National Urban Beekeeping Day in The Villages FL

National Urban Beekeeping Day

National Urban Beekeeping Day in The Villages FL

National Urban Beekeeping Day is celebrated annually on July 19. The day is set aside to celebrate the practice of keeping bee colonies in urban areas.

Other names for urban beekeeping are hobby beekeeping and ‘backyard beekeeping. Apiculture refers to the practice of keeping and maintaining bees.

At a time, it was prohibited to keep bees in urban areas, but recent discoveries show that bees kept in the city are healthier than those kept in the country and that bees have economic and environmental growth.


On December 3, 2019, Detroit Hives, a non-profit organization, declared July 19 of every year as National Urban Beekeeping Day. The holiday was created to raise awareness about supporting urban beekeepers, inform the public on the role of urban beekeeping, and also to discuss the importance of bees in our environment. On July 21 of the same year, Jewell Jones introduced the H.R. Bill 141, a bill to declare July 19 as National Urban Beekeeping Day in the State of Michigan. This bill was granted and supported by ten State Representatives.

One of the challenges of urban beekeeping was swarming. While it is harmless, the sight of a swarming colony of bees in an urban area is enough to scare people away and disturb their day-to-day activities. People know that bee stings can be excruciating and are ever wary of getting stung by bees. Another challenge was that the increasing popularity of urban beekeeping led to lower honey yields as reported in some cities like New York. Then, there was the challenge of easy transmission of some disease agents that affect honey bees in urban areas.

These challenges led to numerous bee bans, especially in North American cities. But in recent times, these bans have been overturned. One of the major reasons for this was the health of the bees. Bees in urban colonies were found to be healthier and more productive than country bees. The inclusion of bees in the local food movement also helped in overturning bans, and from 1999 to 2012, there was an enormous increase in urban beekeepers. Although it is now mandatory to register beehives, a large number of beekeepers do not inform their city management.


    • Visit a bee farm

There are lots of bee farms all over the country. Pay one of them a visit and learn more about bees.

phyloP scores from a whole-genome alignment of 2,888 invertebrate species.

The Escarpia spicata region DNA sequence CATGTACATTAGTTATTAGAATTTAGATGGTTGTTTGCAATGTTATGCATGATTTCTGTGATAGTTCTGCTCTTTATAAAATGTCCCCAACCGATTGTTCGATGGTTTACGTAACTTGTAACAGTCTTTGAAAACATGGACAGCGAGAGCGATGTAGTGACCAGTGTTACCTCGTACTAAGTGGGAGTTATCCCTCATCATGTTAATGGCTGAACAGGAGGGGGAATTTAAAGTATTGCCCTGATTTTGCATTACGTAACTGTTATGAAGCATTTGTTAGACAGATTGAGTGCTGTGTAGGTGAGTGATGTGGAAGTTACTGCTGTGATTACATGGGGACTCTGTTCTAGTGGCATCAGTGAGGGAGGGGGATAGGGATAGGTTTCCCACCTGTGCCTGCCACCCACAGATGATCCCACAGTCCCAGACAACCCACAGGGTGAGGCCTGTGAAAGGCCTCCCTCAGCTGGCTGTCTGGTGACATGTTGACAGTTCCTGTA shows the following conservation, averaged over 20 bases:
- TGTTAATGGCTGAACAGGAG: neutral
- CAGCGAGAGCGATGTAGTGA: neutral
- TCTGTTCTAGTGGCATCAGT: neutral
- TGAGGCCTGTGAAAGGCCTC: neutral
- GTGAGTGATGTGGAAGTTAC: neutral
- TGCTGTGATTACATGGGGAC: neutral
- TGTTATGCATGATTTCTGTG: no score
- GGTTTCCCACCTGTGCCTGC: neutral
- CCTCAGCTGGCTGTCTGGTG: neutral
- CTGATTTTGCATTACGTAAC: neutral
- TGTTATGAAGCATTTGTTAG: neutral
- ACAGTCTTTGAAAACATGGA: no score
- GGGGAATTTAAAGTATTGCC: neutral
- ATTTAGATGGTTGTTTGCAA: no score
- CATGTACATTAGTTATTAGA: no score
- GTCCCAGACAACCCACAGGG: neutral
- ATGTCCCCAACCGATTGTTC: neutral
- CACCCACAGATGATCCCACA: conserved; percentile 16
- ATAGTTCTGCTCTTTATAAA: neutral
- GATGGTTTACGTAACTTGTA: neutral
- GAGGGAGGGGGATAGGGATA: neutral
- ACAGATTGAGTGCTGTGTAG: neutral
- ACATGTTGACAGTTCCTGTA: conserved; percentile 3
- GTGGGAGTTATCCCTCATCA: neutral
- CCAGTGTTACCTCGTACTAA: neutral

• Support a bee farmer

Bee farmers have a lot of work to do in trying to keep their bee farms running. Show them support by offering financial aid.

    • Share on social media

Let everyone know what today is. Share this article with your friends using the hashtag #nationalurbanbeekeepingday.


  1. Los Angeles’s first colonies
    Christopher H. Shelton imported the first two honey bee colonies to Los Angeles in 1853.
  2. Milwaukee allows urban beekeeping
    In 2010, an ordinance was passed in Milwaukee allowing individuals to practice beekeeping in the urban center of the city.
  3. Registered hives in Toronto
    In 2011, there were over 107 registered hives in Toronto.
  4. Beekeeping ban defeated
    A ban on beekeeping was defeated in the Chicago suburb of Skokie in 2013.
  5. Honey as remedy
    In 2016, Timothy Paule discovered that local honey was able to cure a cold that other remedies couldn’t.


    • Bees promote pollination

We celebrate this day to promote actions that will protect and enhance pollinators. It is also important to make sure these pollinators have the right habitat.

    • Urban beekeeping promotes bee diversity

We celebrate this day to promote bee abundance in urban areas, as it has various environmental and health benefits. This promotes bee diversity.

    • Urban beekeeping promotes beekeeping development

It’s impossible to have the various benefits of locally-made honey without bees. This means that it’s doubly important to promote the development of beekeeping.

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